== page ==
|Single by Eric Weissberg and Steve Mandell|
|Label||Warner Bros. K 16223|
|Writer(s)||Arthur "Guitar Boogie" Smith, Don Reno, arranged by Eric Weissberg, Steve Mandell|
"Dueling Banjos" is an instrumental composition by Arthur "Guitar Boogie" Smith. The song was composed in 1955 by Smith as a banjo instrumental he called "Feudin' Banjos," which contained riffs from "Yankee Doodle." Smith recorded it playing a four-string plectrum banjo and accompanied by five-string bluegrass banjo player Don Reno. The composition's first wide scale airing was on a 1963 television episode of The Andy Griffith Show called "Briscoe Declares for Aunt Bee," in which it is played by visiting musical family the Darlings (played by The Dillards, a bluegrass group).
The song was made famous by the 1972 film Deliverance, which also led to a successful lawsuit by the song's composer, as it was used in the film without Smith's permission. The film version, arranged and recorded by Eric Weissberg and Steve Mandell and subsequently issued as a single, went to #2 for four weeks on the Billboard Hot 100 in 1973, all four weeks behind Roberta Flack's "Killing Me Softly With His Song," and topped the adult contemporary chart for two weeks the same year. It reached #1 for one week on both the Cashbox and Record World pop charts. The song also reached No. 5 on the Hot Country Singles chart at the same time it was on the Hot 100 and Adult Contemporary Singles charts. It was also nominated for the 30th Golden Globe Awards in the Best Original Song category.
A cover of the song by Steve Ouimette (using electric guitars, bass, and drums) was released as downloadable content for the video game Guitar Hero World Tour, The Toy Dolls also covered the song on their album Absurd-Ditties.
Use in Deliverance
In Deliverance, a scene depicts Billy Redden playing it opposite Ronny Cox, who joins him on guitar. Redden plays "Lonnie," a mentally challenged and inbred, but extremely gifted, banjo player. Redden could not actually play the banjo and the director thought his hand movements looked unconvincing. A local musician, Mike Addis, was brought in to depict the movement of the boy's left hand. Addis hid behind Redden, with his left arm in Redden's shirt sleeve. Careful camera angles kept Addis out of frame and completed the illusion. The music itself was dubbed in from the recording made by Weissberg and Mandell and was not played by the actors themselves. Two young musicians, Ron Brentano and Mike Russo, had originally been signed to play their adaptation for the film, but instead it was performed by the others.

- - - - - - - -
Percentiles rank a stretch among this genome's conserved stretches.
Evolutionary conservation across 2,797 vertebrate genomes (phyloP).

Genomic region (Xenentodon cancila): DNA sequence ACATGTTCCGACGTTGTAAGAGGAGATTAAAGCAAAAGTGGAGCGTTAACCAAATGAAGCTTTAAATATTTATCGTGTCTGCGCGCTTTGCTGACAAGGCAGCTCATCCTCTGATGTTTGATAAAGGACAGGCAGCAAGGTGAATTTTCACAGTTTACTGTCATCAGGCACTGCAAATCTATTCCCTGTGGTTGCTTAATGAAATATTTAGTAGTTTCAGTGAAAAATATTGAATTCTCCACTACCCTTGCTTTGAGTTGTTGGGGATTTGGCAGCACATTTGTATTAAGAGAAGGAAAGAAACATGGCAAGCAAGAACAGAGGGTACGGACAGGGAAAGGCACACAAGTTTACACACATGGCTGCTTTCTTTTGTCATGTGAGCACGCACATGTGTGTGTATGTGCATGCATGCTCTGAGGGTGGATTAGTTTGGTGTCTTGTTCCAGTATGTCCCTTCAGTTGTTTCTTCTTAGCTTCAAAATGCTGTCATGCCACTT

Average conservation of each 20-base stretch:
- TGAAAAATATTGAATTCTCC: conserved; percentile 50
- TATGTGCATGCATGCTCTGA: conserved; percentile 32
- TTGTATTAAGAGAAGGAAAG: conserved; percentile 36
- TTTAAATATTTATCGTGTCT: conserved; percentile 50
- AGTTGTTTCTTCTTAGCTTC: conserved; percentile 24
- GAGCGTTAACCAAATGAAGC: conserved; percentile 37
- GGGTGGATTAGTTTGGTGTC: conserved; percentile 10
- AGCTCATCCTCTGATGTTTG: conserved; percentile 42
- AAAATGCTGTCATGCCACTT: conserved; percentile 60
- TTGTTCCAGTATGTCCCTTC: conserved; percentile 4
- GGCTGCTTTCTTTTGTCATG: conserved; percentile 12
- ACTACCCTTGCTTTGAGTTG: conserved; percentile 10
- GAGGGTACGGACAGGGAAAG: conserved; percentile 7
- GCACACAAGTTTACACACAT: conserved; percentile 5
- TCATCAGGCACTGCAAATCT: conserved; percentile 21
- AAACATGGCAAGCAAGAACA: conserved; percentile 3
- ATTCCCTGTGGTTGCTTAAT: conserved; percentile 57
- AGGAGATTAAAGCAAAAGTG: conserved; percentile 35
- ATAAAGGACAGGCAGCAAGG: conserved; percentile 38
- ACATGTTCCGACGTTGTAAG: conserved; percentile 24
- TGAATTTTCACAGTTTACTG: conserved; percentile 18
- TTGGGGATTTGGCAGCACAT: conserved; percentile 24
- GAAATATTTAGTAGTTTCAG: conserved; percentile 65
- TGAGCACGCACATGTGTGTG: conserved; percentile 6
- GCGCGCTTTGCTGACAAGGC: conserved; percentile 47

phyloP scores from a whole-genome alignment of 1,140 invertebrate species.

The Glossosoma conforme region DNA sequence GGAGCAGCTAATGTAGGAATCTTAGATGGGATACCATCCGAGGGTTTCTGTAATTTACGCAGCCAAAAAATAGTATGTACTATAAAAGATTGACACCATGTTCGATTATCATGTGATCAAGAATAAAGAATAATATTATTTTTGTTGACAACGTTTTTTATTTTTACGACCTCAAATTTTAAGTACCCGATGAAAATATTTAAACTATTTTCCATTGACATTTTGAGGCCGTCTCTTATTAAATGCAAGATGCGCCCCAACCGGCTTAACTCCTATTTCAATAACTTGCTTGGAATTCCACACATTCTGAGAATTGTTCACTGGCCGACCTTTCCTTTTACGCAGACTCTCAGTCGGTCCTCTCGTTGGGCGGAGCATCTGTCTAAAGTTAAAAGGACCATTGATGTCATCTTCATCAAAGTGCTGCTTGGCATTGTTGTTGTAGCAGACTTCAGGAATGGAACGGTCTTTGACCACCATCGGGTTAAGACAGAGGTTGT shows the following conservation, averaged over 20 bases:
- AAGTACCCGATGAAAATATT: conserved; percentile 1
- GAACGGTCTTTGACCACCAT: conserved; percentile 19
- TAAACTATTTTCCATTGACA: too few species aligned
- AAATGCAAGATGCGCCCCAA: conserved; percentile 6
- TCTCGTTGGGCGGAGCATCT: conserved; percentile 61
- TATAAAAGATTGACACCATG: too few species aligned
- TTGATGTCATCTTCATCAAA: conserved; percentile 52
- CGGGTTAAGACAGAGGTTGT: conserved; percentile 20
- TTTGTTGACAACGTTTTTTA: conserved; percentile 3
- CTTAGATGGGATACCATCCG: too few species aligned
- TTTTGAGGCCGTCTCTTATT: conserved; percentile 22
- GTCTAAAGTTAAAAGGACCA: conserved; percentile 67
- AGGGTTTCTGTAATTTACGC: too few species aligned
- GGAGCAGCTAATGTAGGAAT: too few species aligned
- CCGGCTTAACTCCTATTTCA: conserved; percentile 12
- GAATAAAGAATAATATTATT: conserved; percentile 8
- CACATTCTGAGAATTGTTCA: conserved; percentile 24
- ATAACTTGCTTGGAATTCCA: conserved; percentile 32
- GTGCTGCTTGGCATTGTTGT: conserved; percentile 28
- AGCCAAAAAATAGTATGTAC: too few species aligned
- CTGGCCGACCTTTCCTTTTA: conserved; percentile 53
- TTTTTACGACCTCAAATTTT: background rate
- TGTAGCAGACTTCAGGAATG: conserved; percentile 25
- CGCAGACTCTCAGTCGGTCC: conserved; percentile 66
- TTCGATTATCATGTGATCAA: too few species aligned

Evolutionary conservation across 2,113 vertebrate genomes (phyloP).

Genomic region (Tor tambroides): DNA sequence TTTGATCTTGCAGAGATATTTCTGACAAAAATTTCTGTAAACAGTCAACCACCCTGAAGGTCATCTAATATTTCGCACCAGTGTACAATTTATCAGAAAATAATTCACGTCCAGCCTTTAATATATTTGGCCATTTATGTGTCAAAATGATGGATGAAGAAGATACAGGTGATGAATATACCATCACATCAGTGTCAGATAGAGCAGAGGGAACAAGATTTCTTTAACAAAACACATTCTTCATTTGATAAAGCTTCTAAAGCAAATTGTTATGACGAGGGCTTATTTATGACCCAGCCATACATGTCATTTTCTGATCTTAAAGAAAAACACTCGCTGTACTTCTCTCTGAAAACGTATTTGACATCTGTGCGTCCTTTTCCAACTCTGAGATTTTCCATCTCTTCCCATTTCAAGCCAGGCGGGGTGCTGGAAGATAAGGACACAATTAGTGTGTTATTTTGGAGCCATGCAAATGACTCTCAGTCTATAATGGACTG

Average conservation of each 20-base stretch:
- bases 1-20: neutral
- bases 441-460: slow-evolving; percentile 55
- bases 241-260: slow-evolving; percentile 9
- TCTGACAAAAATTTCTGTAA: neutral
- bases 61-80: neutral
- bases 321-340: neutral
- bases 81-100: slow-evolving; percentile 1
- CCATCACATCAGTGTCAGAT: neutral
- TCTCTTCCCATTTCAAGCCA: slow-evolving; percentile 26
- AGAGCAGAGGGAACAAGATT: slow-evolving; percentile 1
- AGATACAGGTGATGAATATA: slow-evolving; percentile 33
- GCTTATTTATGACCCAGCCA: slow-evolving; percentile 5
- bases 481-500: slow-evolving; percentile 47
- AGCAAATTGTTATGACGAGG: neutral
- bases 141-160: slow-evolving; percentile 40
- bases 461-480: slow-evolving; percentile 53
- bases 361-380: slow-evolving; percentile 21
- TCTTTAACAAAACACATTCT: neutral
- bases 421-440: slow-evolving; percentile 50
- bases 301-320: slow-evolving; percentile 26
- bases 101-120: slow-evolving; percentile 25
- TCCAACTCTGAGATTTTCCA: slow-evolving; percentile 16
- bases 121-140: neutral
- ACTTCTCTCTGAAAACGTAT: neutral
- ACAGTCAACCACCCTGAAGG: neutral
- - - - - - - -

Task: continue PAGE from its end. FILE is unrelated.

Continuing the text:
"Dueling Banjos" was arranged and performed for the film by Eric Weissberg and Steve Mandell, and was included on its soundtrack. When Arthur "Boogie" Smith was not acknowledged as the composer by the filmmakers, he sued and eventually won, receiving songwriting credit as well as royalties.
|Canadian RPM Top Singles||2|
|Canadian RPM Adult Contemporary Tracks||1|
|Canadian RPM Country Tracks||9|
|U.S. Billboard Hot 100||2|
|U.S. Billboard Easy Listening||1|
|U.S. Billboard Hot Country Singles||5|
- "Dueling Banjos - Eric Weissberg". AllMusic. Retrieved 29 November 2015.
- "Gold & Platinum - RIAA:". Recording Industry Association of America. Retrieved 16 June 2016.
- Joel Whitburn (1996). Weissberg stole the song and failed to credit Arthur Smith. Smith sued and won to receive credit and royalties for the music that he had written in 1955. The Billboard Book of Top 40 Hits, 6th Edition (Billboard Publications)
- "Dueling Banjos". Golden Globe Award. Hollywood Foreign Press Association. Retrieved 16 June 2016.
- Heldenfels, Rich (2009-11-05). "Body double plays banjo". Akron Beacon Journal. Retrieved 2009-11-06.
- James Dickey, Gordon Van Ness (2005). The One Voice of James Dickey, University of Missouri Press.
- Don Reno biography at the Wayback Machine (archived August 22, 2008) - Don Reno website (archived 2008)
- DePriest, Joe (3 April 2014). "Charlotte’s Arthur Smith, who wrote ‘Dueling Banjos,’ died Thursday at 93". The Charlotte Observer. The McClatchy Company. Retrieved 16 June 2016.